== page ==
Arizona’s corporate tax rate of 4.9% is the 9th lowest in the United States.  

Our state budget might be balanced, but our state is in debt.  

The governor isn’t raising taxes, or even collecting them from corporations.

I’m just a math teacher, I don’t know much about economies.  But this solution seems almost too obvious to state. Why not collect $10 billion of those tax exemptions and double the state budget.  We could build a quality public education system, better infrastructure for growth, and a state of the art health-care program (to attract our main commodity, snow-birds).

In a previous entry I discussed how during the recession the structure of teacher pay was gutted and never resurrected.  The end result has been that teachers today, that taught a decade ago, are in worse financial positions than a decade ago.

While we all hear about the turnover of new teachers, this financial situation is forcing veteran, experienced teachers from the profession.

Teaching takes a long, long time to learn how to do.  If I had to pin a number on how long it took become a component teacher, I’d say 5 years. Regardless of that number, the quality of education coming from a beginning teacher is low, regardless of their potential as a teacher.

I’d like to draw your attention to how veteran teachers, mid-career, are leaving, and what that means for students.  These are the heavy lifters on campuses, those with experience to help new teachers and the energy, lacking from those ready to retire, to do it.  But, they can’t make ends meet! To teach has become a luxury that most cannot afford.

In a post coming soon I’ll discuss how reported teacher salaries are grossly misleading.  You can decide for yourselves, but according to our research the average teacher salary in Arizona is in the middle $30,000 before deductions and taxes.  Throw in medical insurance premiums of up to $8,000, 12% mandatory withholding for ASRS, and taxes, teachers are trying to me ends meet on around $700 to $800 a paycheck.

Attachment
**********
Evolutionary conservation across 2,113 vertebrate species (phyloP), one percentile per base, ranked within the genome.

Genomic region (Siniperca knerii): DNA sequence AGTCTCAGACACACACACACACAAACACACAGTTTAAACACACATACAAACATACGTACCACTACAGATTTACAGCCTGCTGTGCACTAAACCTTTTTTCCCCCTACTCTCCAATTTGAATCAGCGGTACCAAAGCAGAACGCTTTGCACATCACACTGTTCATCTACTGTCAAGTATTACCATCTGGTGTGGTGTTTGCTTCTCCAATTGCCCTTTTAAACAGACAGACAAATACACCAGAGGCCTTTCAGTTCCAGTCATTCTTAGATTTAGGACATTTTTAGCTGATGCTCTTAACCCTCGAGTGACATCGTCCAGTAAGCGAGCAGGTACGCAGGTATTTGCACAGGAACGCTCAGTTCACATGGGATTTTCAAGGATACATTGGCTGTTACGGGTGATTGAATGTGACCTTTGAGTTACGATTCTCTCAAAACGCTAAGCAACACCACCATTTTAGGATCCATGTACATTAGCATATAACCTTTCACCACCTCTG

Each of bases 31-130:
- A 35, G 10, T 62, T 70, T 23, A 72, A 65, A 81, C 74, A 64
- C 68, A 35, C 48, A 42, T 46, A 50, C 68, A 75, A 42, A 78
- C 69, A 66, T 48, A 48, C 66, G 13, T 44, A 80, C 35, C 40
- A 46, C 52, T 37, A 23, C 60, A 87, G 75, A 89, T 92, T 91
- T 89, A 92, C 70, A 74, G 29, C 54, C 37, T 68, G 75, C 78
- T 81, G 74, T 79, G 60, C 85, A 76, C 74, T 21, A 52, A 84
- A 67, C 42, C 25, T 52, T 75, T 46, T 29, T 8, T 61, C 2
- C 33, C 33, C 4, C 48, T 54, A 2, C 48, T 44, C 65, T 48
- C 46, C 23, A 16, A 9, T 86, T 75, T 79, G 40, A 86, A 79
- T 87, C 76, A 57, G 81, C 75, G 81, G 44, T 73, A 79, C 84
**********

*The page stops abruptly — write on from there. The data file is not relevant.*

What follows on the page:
Now consider that, supposedly, ¼ of teachers in Arizona are within 4 years of retiring.  In that four-year period droves of veteran teachers will find new careers.

The people that will step in will be unqualified or brand new, and as pointed out earlier, doing low quality work. However, without veteran teachers to mentor and coach these new people along, I don’t believe it’s a stretch to imagine that the end result will be damaging to the hopes of students.

If a quality education removes barriers,allowing people access to better lives, and teachers provide that education, and they are leaving in droves because they cannot pay the electric bill, and the public doesn’t hold the governments (state and local) accountable, we will be paying higher taxes for welfare and prisons.  Is that run-on sentence hyperbole?

Is it a stretch to claim that if education is not properly funded today, with powerful oversight to keep the money going where it most matters for students, that we will instead be paying for an increasingly militarized police force? We can give those in greatest need of a quality education access today, or we can incarcerate them tomorrow.

The stability of our economy and the stability of our society is dependent on a quality education system.  

This is a crisis in the making.  We need to exact massive reform in education today!  

This coming year is an election year.  School boards and state level officials from both parties need to feel the urgency of fixing this.  Education reform must be the top priority this November!